Hawk Mountain opens Accessible Trail

Jul 28th, 2015Press Release from Hawk Mountain Sanctuary

19440170693_d990324a14_oHawk Mountain Sanctuary, Kempton, Pa, opened its first-ever Accessible Trail to its closest overlook on Sunday, July 26, following a standing-room-only dedication that coincided with the 25th anniversary of the signing of the Americans with Disabilities Act.

The kick-off culminated more than two years of planning by the professional staff, volunteers, and planning, accessibility, and land management experts to meet one glaring need: Hawk Mountain could not connect visitors with limited mobility to its big views of the Mountain and the migration. Despite the short walk to the closest lookout, the steep grade limited many. Such individuals often were either left at home or sat alone to wait inside the Sanctuary Visitor Center.

“The chance to watch for passing migrants from a Hawk Mountain lookout is the best way to spark an interest in nature and in raptors and it’s our job to connect as many people as possible with that experience,” says President Jerry Regan.

The work also is in direct response to visitor and member feedback.

“Our first donor on the project, Cyrus Klingsberg, hated that his wife could no longer accompany him on his visits, even to the South Lookout, which is so close to the parking area. As soon as he heard our plans he immediately offered his support,” says Regan.

Other donations came from the Pennsylvania Department of Conservation and Natural Resources, the Berks County Commissioners through the Community Development Block Grant Program, the Schuylkill County Commissioners, the Pennsylvania Department of Community and Economic Development, the Family of Alfred A. Douglass III, and Cyrus Klingsberg in memory of his wife Vera Klingsberg.

The resulting Accessible Trail to South Lookout is now a new option that veers to the left just after passing through the trailhead “gate,” a welcoming area where volunteers greet members and other hikers. The new smooth pathway here is 900 feet long and six-foot-wide—enough for two wheelchairs to pass by one another—and bends in a wide, graceful arc through the forest.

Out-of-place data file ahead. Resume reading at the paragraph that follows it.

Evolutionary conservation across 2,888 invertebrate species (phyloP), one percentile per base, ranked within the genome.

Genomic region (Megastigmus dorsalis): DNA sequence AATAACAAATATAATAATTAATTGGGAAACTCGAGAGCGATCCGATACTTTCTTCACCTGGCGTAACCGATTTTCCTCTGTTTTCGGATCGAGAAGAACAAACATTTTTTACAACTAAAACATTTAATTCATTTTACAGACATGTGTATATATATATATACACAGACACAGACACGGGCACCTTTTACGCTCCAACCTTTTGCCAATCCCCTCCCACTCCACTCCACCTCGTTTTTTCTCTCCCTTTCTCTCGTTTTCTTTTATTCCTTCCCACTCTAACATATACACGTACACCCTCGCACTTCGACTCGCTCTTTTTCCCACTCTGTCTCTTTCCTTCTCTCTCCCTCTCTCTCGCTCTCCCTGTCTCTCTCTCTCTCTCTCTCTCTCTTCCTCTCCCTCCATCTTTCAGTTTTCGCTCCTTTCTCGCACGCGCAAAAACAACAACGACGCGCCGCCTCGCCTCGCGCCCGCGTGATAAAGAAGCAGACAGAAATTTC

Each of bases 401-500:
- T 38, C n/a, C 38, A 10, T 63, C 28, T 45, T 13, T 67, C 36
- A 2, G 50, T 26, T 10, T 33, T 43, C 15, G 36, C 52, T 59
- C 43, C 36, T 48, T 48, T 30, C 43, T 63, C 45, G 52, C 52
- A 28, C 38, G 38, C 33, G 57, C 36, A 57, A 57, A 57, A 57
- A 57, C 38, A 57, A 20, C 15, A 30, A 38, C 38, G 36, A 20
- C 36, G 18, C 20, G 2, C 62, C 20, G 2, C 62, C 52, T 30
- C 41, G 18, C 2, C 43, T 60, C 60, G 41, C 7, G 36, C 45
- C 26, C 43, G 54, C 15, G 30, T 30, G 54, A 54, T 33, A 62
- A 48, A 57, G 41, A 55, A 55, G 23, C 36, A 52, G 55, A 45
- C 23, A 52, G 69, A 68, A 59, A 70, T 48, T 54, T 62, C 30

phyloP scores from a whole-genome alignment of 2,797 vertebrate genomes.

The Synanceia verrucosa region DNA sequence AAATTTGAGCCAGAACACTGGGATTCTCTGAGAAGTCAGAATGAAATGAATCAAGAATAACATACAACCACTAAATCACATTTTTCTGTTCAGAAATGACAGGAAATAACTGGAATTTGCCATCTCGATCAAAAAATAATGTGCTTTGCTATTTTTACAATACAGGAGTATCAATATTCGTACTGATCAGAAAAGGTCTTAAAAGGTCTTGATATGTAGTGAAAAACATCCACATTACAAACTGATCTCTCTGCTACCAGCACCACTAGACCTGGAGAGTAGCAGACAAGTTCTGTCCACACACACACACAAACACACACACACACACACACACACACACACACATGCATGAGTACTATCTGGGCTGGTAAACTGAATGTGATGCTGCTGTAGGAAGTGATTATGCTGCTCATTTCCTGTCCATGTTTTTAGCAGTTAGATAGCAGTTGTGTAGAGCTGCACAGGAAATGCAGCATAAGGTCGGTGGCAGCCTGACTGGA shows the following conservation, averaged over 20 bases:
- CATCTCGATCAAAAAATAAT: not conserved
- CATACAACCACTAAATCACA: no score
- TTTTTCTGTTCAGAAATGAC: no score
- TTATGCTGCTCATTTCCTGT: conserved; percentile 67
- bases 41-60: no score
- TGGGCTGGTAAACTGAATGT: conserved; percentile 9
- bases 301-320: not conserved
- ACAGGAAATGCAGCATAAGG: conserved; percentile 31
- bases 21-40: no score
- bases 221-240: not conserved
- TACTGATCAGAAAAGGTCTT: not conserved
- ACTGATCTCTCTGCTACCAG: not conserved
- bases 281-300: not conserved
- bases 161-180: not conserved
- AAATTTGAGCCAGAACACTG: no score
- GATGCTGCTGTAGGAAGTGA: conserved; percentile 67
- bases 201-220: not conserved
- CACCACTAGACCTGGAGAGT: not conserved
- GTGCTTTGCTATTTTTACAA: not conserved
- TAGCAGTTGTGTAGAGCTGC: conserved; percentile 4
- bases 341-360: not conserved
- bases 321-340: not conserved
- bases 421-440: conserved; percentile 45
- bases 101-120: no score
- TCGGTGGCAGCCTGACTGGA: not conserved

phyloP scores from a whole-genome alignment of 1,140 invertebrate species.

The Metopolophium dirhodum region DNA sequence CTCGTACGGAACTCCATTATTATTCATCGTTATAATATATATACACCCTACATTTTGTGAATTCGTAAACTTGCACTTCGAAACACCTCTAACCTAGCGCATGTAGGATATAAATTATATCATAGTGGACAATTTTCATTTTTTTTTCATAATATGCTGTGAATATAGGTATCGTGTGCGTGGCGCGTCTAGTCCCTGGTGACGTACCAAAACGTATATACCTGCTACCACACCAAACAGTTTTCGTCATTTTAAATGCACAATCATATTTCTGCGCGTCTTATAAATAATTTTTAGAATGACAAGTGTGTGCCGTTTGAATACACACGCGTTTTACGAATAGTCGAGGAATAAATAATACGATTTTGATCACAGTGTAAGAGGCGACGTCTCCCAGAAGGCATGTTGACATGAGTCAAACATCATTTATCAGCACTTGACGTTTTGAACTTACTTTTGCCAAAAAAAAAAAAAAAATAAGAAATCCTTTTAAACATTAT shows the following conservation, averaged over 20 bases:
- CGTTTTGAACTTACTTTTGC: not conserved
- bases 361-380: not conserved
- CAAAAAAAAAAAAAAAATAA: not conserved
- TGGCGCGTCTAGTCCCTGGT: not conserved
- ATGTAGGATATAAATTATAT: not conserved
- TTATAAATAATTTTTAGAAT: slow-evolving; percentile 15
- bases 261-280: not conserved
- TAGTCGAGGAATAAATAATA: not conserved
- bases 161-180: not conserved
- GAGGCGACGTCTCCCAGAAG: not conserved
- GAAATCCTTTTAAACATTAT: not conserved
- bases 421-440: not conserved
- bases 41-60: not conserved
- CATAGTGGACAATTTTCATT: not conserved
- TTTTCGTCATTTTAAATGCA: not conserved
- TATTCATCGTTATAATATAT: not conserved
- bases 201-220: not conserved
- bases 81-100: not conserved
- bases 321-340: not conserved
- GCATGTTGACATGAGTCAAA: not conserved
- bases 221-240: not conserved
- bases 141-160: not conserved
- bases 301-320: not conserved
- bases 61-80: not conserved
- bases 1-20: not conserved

Enhancements include benches for rest located every 100 feet, accessible trailside restrooms, upgrades to the Laurelwood Niche, a secluded area for education programs, and improvements at the South Lookout and its viewing platform.

“We worked hard to maintain a natural feel,” Regan says.

The trailhead entrance also has had refresher that includes dozens of native plantings, and new timber frame trailhead with wrought-iron raptor silhouettes. This area serves as the welcoming spot for visitors who paid their trail fee or members, but immediately beyond, offers two options on the walk to the South Lookout: the longer Accessible Trail that bends to the west or the original trail that offers a shorter but steeper climb. Combined, the two create a looped walk that families and others likely will enjoy as well.

Celebrating more than 80 years in raptor conservation, Hawk Mountain Sanctuary is the world’s first refuge for birds of prey and an international center for raptor conservation. Its 2,500-acre Sanctuary is open to the public year-round and funds from membership dues and trail admission directly support its local-to-global research, training, and education programs. To learn more, visit www.hawkmountain.org or call 610-756-6961.

Features of the Accessible Trail:

  • Six-foot-wide, smooth path with benches to rest along the way.
  • The existing stone and earth viewing platform at South Lookout, which previously used wire cages to hold large retaining rocks, replaced with native stone from Hawk Mountain and with new bench seating.
  • The original earthen trail to the South Lookout remains but has been repacked and graded during construction.
  • Accessibility to the trailside restrooms stretches from the trail head entrance and also is ADA compliant.
  • The Laurelwood Niche, a gathering area for education programs, also received an upgrade, is accessible, and connects to both the new trail and the existing trail.
  • A new timber frame trail entrance compliments the same style recently added at the Native Plant Garden entrance.
  • More than 200 native plantings improve the entrance and accent areas along the Accessible Trail.
  • Following the Hawk Mountain Land Management Plan, all native plantings were removed prior to construction, stored, and replanted. Invasive species were removed.
  • All workers on the project were required to complete wildlife sensitivity training with a strong focus on reducing the spread of invasive plants. Only those individuals who wore the training-complete sticker were allowed on the project site.


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